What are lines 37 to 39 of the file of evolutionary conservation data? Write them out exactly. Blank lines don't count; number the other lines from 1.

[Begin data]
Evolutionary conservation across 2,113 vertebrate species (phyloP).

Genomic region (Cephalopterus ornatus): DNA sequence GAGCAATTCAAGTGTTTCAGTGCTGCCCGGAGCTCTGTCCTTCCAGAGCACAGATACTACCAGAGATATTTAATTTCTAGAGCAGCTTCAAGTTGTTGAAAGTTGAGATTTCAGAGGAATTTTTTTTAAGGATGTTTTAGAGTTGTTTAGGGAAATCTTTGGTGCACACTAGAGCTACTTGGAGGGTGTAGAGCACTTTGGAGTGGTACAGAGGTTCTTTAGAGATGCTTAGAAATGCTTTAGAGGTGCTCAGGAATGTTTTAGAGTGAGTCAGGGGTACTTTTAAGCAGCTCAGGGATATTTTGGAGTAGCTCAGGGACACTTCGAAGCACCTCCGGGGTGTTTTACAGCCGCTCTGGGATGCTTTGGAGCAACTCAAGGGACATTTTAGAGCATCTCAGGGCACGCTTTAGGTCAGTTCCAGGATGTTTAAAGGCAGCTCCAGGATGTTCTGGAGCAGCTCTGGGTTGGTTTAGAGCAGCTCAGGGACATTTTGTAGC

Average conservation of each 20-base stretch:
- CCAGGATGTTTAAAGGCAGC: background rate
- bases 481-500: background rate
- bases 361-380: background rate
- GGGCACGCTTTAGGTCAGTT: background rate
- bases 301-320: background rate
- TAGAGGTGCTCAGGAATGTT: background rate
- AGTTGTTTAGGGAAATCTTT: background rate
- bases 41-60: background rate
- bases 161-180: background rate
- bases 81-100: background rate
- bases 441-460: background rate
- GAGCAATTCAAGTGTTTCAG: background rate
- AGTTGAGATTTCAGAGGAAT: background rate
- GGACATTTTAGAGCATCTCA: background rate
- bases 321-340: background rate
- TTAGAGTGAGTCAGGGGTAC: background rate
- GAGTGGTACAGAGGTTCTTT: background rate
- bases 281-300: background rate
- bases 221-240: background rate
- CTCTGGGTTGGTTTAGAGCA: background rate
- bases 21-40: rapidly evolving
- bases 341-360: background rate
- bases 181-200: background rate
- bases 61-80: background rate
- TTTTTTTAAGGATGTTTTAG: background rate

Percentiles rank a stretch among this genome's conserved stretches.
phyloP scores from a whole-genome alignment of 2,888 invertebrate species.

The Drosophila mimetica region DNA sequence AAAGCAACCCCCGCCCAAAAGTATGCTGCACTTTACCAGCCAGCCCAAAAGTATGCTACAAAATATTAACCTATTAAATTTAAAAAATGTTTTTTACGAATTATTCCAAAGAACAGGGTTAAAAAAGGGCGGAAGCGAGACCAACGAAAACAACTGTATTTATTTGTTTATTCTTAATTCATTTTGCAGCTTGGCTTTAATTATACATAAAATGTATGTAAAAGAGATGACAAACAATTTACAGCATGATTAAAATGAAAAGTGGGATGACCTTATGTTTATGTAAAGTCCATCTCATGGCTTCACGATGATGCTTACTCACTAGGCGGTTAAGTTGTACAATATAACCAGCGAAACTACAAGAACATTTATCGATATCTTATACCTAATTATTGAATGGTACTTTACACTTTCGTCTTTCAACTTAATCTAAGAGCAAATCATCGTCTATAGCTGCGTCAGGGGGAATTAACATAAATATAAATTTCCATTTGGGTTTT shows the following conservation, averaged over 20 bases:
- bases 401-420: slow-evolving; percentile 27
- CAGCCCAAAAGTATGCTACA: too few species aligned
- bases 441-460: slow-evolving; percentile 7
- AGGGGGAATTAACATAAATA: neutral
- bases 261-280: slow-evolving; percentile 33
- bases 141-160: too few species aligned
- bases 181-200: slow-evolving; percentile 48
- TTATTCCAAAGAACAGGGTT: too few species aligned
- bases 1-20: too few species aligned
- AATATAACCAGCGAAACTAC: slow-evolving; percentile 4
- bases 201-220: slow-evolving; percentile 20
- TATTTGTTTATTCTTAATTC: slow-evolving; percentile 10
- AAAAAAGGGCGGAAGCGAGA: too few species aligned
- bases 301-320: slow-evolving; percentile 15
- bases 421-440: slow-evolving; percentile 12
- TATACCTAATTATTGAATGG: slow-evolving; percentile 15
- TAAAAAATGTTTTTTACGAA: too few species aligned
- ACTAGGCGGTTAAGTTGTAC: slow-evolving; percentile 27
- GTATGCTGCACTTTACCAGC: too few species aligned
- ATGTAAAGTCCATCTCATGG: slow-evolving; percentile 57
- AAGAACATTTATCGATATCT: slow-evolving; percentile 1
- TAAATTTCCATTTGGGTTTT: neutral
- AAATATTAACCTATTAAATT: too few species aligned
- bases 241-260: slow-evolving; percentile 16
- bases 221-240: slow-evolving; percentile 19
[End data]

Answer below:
- bases 141-160: too few species aligned
- bases 181-200: slow-evolving; percentile 48
- TTATTCCAAAGAACAGGGTT: too few species aligned